Facebook has officially launched Workplace, aiming to expand its services into the business world. Many people communicate with their friends primarily via social media platforms like Facebook. The social media giant now wants us to use Facebook at the office during working hours. A company spokesperson said, “The same way we connect people, we want to connect coworkers.”
The major strength of Workplace is how familiar users already are with Facebook. The new Workplace platform offers the same look, feel, and features as Facebook’s main platform. Workplace was developed in Facebook’s London office and was tested in private for 18 months before release.
Facebook’s Workplace could revolutionize how office workers communicate. A survey conducted in 2015 showed that the average white-collar worker spent roughly 6.3 hours a day on email, with more than half of that time devoted to work emails. Composing in long form is mentally taxing and searching for relevant information in emails is time-consuming. The new platform could replace all emails within your company.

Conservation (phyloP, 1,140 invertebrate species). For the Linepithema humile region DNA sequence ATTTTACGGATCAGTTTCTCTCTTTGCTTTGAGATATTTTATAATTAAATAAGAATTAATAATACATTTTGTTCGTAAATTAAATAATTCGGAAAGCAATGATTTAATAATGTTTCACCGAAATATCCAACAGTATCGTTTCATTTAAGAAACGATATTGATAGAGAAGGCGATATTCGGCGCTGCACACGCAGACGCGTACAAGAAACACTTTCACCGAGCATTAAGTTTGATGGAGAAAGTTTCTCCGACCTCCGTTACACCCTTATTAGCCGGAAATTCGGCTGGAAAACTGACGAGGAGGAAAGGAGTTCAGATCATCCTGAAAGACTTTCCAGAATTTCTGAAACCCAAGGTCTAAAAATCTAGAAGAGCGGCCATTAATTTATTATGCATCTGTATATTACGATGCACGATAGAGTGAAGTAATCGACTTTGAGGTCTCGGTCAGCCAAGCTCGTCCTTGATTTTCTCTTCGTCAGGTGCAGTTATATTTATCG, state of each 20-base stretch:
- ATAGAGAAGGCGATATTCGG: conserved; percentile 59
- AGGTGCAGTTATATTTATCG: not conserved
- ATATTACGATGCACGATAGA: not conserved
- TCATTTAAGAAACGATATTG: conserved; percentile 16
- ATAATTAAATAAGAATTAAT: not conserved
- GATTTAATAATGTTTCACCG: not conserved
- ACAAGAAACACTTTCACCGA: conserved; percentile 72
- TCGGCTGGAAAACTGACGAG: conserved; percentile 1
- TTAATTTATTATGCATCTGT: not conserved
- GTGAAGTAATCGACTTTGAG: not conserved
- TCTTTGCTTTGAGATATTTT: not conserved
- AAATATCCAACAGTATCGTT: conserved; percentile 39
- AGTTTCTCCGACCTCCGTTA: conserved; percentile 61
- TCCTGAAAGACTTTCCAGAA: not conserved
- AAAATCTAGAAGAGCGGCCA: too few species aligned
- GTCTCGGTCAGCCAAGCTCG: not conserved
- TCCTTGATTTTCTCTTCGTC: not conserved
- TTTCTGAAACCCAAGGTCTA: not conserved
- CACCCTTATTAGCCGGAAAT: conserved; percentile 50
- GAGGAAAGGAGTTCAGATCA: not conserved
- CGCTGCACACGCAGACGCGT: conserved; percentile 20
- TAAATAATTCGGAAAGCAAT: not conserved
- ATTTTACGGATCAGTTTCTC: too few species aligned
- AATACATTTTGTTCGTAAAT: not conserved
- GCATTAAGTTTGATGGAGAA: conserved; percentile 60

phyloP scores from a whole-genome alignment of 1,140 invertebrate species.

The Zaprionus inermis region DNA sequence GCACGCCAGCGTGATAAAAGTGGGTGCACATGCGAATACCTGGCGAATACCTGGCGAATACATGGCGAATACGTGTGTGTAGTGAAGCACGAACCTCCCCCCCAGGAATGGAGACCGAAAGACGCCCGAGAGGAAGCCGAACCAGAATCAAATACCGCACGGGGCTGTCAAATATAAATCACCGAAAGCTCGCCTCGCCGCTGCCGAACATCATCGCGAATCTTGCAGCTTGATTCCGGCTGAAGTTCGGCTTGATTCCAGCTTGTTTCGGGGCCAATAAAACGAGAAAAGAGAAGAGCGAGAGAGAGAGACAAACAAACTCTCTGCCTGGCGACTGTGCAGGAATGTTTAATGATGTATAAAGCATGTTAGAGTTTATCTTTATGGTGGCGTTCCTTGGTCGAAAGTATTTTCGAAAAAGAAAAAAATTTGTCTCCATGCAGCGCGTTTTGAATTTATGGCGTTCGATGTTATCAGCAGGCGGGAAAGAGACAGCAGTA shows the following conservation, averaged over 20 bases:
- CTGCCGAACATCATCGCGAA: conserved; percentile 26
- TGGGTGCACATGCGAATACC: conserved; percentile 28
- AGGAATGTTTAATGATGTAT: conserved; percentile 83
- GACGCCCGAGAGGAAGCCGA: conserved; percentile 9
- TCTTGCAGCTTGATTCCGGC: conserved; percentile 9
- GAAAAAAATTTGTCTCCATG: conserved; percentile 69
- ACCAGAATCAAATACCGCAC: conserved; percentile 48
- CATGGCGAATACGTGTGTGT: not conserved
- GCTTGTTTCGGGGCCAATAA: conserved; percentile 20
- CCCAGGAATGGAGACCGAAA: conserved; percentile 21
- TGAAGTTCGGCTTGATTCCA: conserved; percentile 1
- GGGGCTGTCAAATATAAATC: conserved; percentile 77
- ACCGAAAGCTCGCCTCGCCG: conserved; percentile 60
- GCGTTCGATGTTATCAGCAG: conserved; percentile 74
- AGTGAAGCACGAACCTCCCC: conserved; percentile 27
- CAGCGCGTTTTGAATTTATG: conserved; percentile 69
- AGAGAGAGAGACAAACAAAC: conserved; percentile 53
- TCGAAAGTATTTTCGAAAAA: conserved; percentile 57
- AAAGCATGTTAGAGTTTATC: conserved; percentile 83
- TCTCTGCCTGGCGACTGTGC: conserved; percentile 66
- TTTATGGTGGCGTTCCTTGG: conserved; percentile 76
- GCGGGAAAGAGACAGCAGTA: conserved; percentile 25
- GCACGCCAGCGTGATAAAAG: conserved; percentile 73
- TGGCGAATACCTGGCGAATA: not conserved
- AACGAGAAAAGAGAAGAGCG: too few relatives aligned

Workplace’s other competitors are bundles of products from Microsoft and Google. Microsoft’s Yammer chat app and Google’s Hangouts are included with their business packages. Microsoft and Google products integrate with Workplace at launch to complement the corporate software programs.
Unlike Facebook’s main platform, there’s a fee to use Workplace, but it is less than half the price of its closest competitors. Workplace also lowers its rate according to the size of the organization. Over a thousand companies currently use Workplace, with the largest number of users located in India. Facebook has also signed on a handful of companies as strategic partners in the endeavor.
Many technologies that started in the consumer market have subsequently crossed over into the professional setting. The iPhone is now used throughout many businesses, effectively replacing BlackBerry cellphones as the business world’s go-to device. Apple quickly eclipsed Blackberry’s core market among large corporations. Blackberry’s valuation subsequently plunged from $83.4 billion to $3.4 billion in less than five years.